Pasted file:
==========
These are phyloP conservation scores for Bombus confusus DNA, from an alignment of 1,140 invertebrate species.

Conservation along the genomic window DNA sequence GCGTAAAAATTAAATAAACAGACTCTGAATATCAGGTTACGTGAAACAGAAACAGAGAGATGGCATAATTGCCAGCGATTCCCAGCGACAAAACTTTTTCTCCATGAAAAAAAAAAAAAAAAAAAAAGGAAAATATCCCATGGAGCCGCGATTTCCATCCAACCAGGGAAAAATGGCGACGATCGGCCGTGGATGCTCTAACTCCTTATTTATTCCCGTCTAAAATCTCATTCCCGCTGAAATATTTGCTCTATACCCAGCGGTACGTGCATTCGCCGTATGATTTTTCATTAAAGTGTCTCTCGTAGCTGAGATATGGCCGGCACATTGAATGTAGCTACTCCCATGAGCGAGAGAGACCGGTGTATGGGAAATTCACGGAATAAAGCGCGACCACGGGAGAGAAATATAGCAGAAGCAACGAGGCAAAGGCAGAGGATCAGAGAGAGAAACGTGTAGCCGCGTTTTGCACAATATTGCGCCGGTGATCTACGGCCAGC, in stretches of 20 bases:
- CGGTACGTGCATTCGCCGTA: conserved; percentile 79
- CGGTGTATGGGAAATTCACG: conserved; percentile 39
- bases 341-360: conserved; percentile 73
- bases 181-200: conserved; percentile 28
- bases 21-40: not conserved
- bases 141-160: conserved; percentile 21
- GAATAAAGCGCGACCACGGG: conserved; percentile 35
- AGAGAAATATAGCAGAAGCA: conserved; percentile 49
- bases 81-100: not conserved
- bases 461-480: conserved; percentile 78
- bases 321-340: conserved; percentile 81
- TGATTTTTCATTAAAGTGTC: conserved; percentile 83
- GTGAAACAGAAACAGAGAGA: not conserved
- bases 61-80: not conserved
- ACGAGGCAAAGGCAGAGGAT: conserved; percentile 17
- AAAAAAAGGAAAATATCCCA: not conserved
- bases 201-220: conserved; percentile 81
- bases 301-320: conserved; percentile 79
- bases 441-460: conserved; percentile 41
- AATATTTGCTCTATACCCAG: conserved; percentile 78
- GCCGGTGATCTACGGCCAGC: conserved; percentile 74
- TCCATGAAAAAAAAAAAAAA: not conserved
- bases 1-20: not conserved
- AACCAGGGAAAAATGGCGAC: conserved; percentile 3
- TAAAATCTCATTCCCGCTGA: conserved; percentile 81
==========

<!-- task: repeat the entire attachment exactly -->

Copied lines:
These are phyloP conservation scores for Bombus confusus DNA, from an alignment of 1,140 invertebrate species.

Conservation along the genomic window DNA sequence GCGTAAAAATTAAATAAACAGACTCTGAATATCAGGTTACGTGAAACAGAAACAGAGAGATGGCATAATTGCCAGCGATTCCCAGCGACAAAACTTTTTCTCCATGAAAAAAAAAAAAAAAAAAAAAGGAAAATATCCCATGGAGCCGCGATTTCCATCCAACCAGGGAAAAATGGCGACGATCGGCCGTGGATGCTCTAACTCCTTATTTATTCCCGTCTAAAATCTCATTCCCGCTGAAATATTTGCTCTATACCCAGCGGTACGTGCATTCGCCGTATGATTTTTCATTAAAGTGTCTCTCGTAGCTGAGATATGGCCGGCACATTGAATGTAGCTACTCCCATGAGCGAGAGAGACCGGTGTATGGGAAATTCACGGAATAAAGCGCGACCACGGGAGAGAAATATAGCAGAAGCAACGAGGCAAAGGCAGAGGATCAGAGAGAGAAACGTGTAGCCGCGTTTTGCACAATATTGCGCCGGTGATCTACGGCCAGC, in stretches of 20 bases:
- CGGTACGTGCATTCGCCGTA: conserved; percentile 79
- CGGTGTATGGGAAATTCACG: conserved; percentile 39
- bases 341-360: conserved; percentile 73
- bases 181-200: conserved; percentile 28
- bases 21-40: not conserved
- bases 141-160: conserved; percentile 21
- GAATAAAGCGCGACCACGGG: conserved; percentile 35
- AGAGAAATATAGCAGAAGCA: conserved; percentile 49
- bases 81-100: not conserved
- bases 461-480: conserved; percentile 78
- bases 321-340: conserved; percentile 81
- TGATTTTTCATTAAAGTGTC: conserved; percentile 83
- GTGAAACAGAAACAGAGAGA: not conserved
- bases 61-80: not conserved
- ACGAGGCAAAGGCAGAGGAT: conserved; percentile 17
- AAAAAAAGGAAAATATCCCA: not conserved
- bases 201-220: conserved; percentile 81
- bases 301-320: conserved; percentile 79
- bases 441-460: conserved; percentile 41
- AATATTTGCTCTATACCCAG: conserved; percentile 78
- GCCGGTGATCTACGGCCAGC: conserved; percentile 74
- TCCATGAAAAAAAAAAAAAA: not conserved
- bases 1-20: not conserved
- AACCAGGGAAAAATGGCGAC: conserved; percentile 3
- TAAAATCTCATTCCCGCTGA: conserved; percentile 81